Universities’ pandemic response plans have increased the amount of personal data collected on students and increased institutions’ need for a cohesive and transparent data privacy strategy, data privacy experts said during Educause’s conference Thursday.
And while using data to ensure the health and academic success of students has become important to guide institutions through the challenges of the pandemic, institutions also have a responsibility to communicate with students on how data is being used for their benefit and to establish trust between the institution and students that data privacy is being maintained, Sean Burns, a researcher at Educause said during the online event.
“Privacy is kind of all over the place in higher education,” Burns said. “There are a lot of different ways that institutions are approaching it.”
But one thing that should be a focus for all institutions using data is to communicate to students how data collection can benefit them and how it is being used, he said.
According to Educause’s 2020 student technology survey, only 25% of students agree that they benefit from institutions’ data collection and just over 20% said they understand how their data is being used.
It’s important that universities bridge the gap between students’ understanding of data collection and institutions’ use of data, because having access to more data, especially during the pandemic, helps students stay safe and succeed in their academic journey, Burns said.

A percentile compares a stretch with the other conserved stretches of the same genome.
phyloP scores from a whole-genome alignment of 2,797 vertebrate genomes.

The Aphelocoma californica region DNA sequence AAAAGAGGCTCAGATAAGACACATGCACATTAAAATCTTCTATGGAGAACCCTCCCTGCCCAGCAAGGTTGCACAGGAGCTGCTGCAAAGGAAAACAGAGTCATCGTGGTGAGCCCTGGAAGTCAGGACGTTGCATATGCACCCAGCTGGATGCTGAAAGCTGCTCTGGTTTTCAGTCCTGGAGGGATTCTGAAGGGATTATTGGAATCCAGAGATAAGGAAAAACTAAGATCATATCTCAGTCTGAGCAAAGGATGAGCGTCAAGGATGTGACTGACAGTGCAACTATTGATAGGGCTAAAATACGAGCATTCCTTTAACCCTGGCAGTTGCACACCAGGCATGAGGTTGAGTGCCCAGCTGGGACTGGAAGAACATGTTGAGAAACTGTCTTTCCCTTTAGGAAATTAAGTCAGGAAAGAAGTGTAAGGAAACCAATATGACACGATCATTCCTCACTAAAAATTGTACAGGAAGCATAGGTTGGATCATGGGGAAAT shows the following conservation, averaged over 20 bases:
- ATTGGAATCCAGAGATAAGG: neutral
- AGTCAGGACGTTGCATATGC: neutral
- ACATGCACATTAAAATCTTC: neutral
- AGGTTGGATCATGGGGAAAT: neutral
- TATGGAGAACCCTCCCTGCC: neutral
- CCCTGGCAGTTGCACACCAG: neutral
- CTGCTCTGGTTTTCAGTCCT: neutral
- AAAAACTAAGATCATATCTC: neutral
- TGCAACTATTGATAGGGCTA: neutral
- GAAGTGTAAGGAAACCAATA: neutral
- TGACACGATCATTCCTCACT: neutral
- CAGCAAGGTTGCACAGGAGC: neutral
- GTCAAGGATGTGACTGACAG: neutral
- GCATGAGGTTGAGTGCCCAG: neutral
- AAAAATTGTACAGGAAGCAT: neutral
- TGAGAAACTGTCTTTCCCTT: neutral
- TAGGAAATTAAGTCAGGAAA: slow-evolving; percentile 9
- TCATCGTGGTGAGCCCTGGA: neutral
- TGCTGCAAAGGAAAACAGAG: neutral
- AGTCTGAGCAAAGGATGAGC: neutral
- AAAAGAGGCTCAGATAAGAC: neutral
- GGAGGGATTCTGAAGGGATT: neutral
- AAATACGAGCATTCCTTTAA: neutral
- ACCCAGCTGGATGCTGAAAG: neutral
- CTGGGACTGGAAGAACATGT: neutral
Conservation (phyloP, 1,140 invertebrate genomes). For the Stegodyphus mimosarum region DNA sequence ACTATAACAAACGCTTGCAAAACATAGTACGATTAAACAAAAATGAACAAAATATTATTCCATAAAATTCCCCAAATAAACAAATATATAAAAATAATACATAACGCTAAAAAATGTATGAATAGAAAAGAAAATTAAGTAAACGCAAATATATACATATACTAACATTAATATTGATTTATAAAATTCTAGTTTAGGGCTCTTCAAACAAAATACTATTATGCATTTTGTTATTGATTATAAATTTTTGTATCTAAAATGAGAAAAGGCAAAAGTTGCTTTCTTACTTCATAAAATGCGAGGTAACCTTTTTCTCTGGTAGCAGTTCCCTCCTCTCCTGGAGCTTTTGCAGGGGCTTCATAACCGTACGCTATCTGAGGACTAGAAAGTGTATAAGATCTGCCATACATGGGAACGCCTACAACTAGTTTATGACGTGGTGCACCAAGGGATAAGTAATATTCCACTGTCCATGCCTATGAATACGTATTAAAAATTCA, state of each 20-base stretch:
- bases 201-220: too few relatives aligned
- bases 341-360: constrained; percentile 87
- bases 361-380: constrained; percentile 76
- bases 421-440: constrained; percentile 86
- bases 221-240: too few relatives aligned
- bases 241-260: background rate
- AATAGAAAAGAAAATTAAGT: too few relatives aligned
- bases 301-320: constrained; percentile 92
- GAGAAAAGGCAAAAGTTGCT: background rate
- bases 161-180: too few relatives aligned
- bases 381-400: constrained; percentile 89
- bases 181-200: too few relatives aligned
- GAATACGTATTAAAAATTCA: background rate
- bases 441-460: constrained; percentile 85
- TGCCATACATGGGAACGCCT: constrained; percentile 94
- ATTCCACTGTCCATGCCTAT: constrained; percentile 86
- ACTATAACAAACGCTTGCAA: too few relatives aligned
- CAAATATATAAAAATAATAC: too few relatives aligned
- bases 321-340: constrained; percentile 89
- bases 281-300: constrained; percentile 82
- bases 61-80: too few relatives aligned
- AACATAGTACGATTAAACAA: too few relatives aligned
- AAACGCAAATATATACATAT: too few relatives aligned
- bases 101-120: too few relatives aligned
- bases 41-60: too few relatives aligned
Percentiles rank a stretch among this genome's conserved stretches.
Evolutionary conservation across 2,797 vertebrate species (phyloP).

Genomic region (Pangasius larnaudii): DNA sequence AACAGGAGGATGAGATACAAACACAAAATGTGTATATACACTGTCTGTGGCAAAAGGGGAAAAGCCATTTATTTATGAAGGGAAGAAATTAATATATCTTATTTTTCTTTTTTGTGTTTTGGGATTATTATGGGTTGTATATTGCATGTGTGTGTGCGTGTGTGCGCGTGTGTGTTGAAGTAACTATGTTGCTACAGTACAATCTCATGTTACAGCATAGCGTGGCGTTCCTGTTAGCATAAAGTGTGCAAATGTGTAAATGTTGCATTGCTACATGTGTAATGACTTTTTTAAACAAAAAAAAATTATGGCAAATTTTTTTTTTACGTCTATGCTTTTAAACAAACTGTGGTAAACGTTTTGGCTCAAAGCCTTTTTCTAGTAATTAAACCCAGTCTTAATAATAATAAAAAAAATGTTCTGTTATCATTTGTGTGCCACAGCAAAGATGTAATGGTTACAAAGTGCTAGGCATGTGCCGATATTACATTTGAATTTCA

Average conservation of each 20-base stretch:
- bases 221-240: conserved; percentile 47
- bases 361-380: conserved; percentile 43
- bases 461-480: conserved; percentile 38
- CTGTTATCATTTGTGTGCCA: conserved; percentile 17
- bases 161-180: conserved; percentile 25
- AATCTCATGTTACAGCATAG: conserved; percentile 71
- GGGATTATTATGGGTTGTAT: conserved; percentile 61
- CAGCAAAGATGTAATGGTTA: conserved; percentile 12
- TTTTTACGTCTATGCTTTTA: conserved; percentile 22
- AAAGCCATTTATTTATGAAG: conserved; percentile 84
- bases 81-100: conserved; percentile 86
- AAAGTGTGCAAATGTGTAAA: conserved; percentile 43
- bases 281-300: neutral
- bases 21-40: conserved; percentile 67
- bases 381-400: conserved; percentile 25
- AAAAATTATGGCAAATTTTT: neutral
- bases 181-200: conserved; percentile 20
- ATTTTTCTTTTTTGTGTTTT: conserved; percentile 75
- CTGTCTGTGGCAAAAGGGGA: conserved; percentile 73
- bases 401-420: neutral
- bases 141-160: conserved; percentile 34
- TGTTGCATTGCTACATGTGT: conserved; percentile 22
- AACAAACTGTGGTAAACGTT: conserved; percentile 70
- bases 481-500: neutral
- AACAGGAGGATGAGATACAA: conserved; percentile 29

Collecting health data on students, like who has tested positive for COVID-19 and who is exhibiting symptoms, along with location data for contact-tracing efforts, for instance, has become hugely important for colleges and universities to keep students living on campus safe and to continue delivering classes in-person, Burns said. But contact tracing hinges on widespread participation by students, which requires that students trust their institutions, he said.
“How higher education handles personal data directly impacts the trusted relationship that it has with students, faculty, staff, alumni and donors,” said Ann Nagel, university privacy officer at the University of Washington.
To build trust, institutions need to consider what data they need to collect to achieve their objectives and how that data will be collected, processed, used, retained and possibly disposed of, Nagel said.
And while the pandemic has increased institutions’ focus on data privacy, increasing access to data is going to help drive colleges and universities in making more informed decisions to benefit students well after the health crisis ends, Burns said.